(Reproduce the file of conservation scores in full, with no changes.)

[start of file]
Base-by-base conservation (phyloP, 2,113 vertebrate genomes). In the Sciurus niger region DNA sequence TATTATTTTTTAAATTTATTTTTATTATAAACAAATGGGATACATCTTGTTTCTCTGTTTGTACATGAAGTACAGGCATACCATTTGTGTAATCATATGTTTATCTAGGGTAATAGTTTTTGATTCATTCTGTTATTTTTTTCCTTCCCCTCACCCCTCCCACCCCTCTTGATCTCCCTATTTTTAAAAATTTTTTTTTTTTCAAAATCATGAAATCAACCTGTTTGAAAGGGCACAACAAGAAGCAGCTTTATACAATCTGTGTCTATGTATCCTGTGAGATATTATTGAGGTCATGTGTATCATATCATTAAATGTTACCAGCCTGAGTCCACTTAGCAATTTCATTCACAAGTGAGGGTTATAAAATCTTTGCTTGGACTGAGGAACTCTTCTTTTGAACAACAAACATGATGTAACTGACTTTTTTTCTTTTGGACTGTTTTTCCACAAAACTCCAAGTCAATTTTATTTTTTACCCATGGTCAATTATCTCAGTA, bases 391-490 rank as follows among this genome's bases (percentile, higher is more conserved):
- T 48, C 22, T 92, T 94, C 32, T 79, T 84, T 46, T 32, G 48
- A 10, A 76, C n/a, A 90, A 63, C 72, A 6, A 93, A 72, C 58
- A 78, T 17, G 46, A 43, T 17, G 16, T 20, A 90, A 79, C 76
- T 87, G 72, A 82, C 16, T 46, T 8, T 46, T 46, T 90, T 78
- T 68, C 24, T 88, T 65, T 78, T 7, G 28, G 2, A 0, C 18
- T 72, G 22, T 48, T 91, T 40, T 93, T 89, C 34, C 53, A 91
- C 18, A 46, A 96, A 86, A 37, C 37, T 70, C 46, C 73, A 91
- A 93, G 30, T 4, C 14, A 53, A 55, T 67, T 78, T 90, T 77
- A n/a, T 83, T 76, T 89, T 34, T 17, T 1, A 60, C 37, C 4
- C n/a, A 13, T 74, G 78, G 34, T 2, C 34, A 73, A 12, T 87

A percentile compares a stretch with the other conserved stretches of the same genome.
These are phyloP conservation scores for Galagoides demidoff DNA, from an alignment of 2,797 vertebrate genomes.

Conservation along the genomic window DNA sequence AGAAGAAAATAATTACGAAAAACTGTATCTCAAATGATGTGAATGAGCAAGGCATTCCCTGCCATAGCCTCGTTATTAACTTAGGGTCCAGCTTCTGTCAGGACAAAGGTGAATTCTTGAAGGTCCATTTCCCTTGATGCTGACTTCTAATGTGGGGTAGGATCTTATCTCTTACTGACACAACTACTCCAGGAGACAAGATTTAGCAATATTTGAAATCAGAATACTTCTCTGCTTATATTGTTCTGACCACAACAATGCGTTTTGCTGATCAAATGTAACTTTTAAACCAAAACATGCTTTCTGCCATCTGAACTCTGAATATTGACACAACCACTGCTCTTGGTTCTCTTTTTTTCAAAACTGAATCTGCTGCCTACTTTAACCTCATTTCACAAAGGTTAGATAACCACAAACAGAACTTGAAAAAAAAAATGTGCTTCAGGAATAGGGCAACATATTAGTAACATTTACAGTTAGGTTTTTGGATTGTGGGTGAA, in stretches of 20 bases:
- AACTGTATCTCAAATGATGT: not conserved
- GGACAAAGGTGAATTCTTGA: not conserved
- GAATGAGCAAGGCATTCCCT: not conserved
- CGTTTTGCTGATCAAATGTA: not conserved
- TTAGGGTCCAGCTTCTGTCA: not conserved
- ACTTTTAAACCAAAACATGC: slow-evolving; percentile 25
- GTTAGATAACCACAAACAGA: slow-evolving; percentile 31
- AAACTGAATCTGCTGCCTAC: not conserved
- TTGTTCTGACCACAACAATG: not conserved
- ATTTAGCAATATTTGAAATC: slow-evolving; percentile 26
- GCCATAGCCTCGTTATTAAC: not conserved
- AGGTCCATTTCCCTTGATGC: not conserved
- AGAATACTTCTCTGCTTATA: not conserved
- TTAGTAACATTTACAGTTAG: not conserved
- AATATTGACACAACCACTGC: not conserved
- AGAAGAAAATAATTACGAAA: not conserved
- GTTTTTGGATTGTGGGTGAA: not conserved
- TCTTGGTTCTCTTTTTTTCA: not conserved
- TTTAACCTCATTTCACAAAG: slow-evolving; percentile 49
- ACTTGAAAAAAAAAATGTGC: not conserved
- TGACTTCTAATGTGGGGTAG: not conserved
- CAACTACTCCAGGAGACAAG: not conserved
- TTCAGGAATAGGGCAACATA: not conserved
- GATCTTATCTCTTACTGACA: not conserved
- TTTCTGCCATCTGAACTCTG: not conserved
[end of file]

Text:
Base-by-base conservation (phyloP, 2,113 vertebrate genomes). In the Sciurus niger region DNA sequence TATTATTTTTTAAATTTATTTTTATTATAAACAAATGGGATACATCTTGTTTCTCTGTTTGTACATGAAGTACAGGCATACCATTTGTGTAATCATATGTTTATCTAGGGTAATAGTTTTTGATTCATTCTGTTATTTTTTTCCTTCCCCTCACCCCTCCCACCCCTCTTGATCTCCCTATTTTTAAAAATTTTTTTTTTTTCAAAATCATGAAATCAACCTGTTTGAAAGGGCACAACAAGAAGCAGCTTTATACAATCTGTGTCTATGTATCCTGTGAGATATTATTGAGGTCATGTGTATCATATCATTAAATGTTACCAGCCTGAGTCCACTTAGCAATTTCATTCACAAGTGAGGGTTATAAAATCTTTGCTTGGACTGAGGAACTCTTCTTTTGAACAACAAACATGATGTAACTGACTTTTTTTCTTTTGGACTGTTTTTCCACAAAACTCCAAGTCAATTTTATTTTTTACCCATGGTCAATTATCTCAGTA, bases 391-490 rank as follows among this genome's bases (percentile, higher is more conserved):
- T 48, C 22, T 92, T 94, C 32, T 79, T 84, T 46, T 32, G 48
- A 10, A 76, C n/a, A 90, A 63, C 72, A 6, A 93, A 72, C 58
- A 78, T 17, G 46, A 43, T 17, G 16, T 20, A 90, A 79, C 76
- T 87, G 72, A 82, C 16, T 46, T 8, T 46, T 46, T 90, T 78
- T 68, C 24, T 88, T 65, T 78, T 7, G 28, G 2, A 0, C 18
- T 72, G 22, T 48, T 91, T 40, T 93, T 89, C 34, C 53, A 91
- C 18, A 46, A 96, A 86, A 37, C 37, T 70, C 46, C 73, A 91
- A 93, G 30, T 4, C 14, A 53, A 55, T 67, T 78, T 90, T 77
- A n/a, T 83, T 76, T 89, T 34, T 17, T 1, A 60, C 37, C 4
- C n/a, A 13, T 74, G 78, G 34, T 2, C 34, A 73, A 12, T 87

A percentile compares a stretch with the other conserved stretches of the same genome.
These are phyloP conservation scores for Galagoides demidoff DNA, from an alignment of 2,797 vertebrate genomes.

Conservation along the genomic window DNA sequence AGAAGAAAATAATTACGAAAAACTGTATCTCAAATGATGTGAATGAGCAAGGCATTCCCTGCCATAGCCTCGTTATTAACTTAGGGTCCAGCTTCTGTCAGGACAAAGGTGAATTCTTGAAGGTCCATTTCCCTTGATGCTGACTTCTAATGTGGGGTAGGATCTTATCTCTTACTGACACAACTACTCCAGGAGACAAGATTTAGCAATATTTGAAATCAGAATACTTCTCTGCTTATATTGTTCTGACCACAACAATGCGTTTTGCTGATCAAATGTAACTTTTAAACCAAAACATGCTTTCTGCCATCTGAACTCTGAATATTGACACAACCACTGCTCTTGGTTCTCTTTTTTTCAAAACTGAATCTGCTGCCTACTTTAACCTCATTTCACAAAGGTTAGATAACCACAAACAGAACTTGAAAAAAAAAATGTGCTTCAGGAATAGGGCAACATATTAGTAACATTTACAGTTAGGTTTTTGGATTGTGGGTGAA, in stretches of 20 bases:
- AACTGTATCTCAAATGATGT: not conserved
- GGACAAAGGTGAATTCTTGA: not conserved
- GAATGAGCAAGGCATTCCCT: not conserved
- CGTTTTGCTGATCAAATGTA: not conserved
- TTAGGGTCCAGCTTCTGTCA: not conserved
- ACTTTTAAACCAAAACATGC: slow-evolving; percentile 25
- GTTAGATAACCACAAACAGA: slow-evolving; percentile 31
- AAACTGAATCTGCTGCCTAC: not conserved
- TTGTTCTGACCACAACAATG: not conserved
- ATTTAGCAATATTTGAAATC: slow-evolving; percentile 26
- GCCATAGCCTCGTTATTAAC: not conserved
- AGGTCCATTTCCCTTGATGC: not conserved
- AGAATACTTCTCTGCTTATA: not conserved
- TTAGTAACATTTACAGTTAG: not conserved
- AATATTGACACAACCACTGC: not conserved
- AGAAGAAAATAATTACGAAA: not conserved
- GTTTTTGGATTGTGGGTGAA: not conserved
- TCTTGGTTCTCTTTTTTTCA: not conserved
- TTTAACCTCATTTCACAAAG: slow-evolving; percentile 49
- ACTTGAAAAAAAAAATGTGC: not conserved
- TGACTTCTAATGTGGGGTAG: not conserved
- CAACTACTCCAGGAGACAAG: not conserved
- TTCAGGAATAGGGCAACATA: not conserved
- GATCTTATCTCTTACTGACA: not conserved
- TTTCTGCCATCTGAACTCTG: not conserved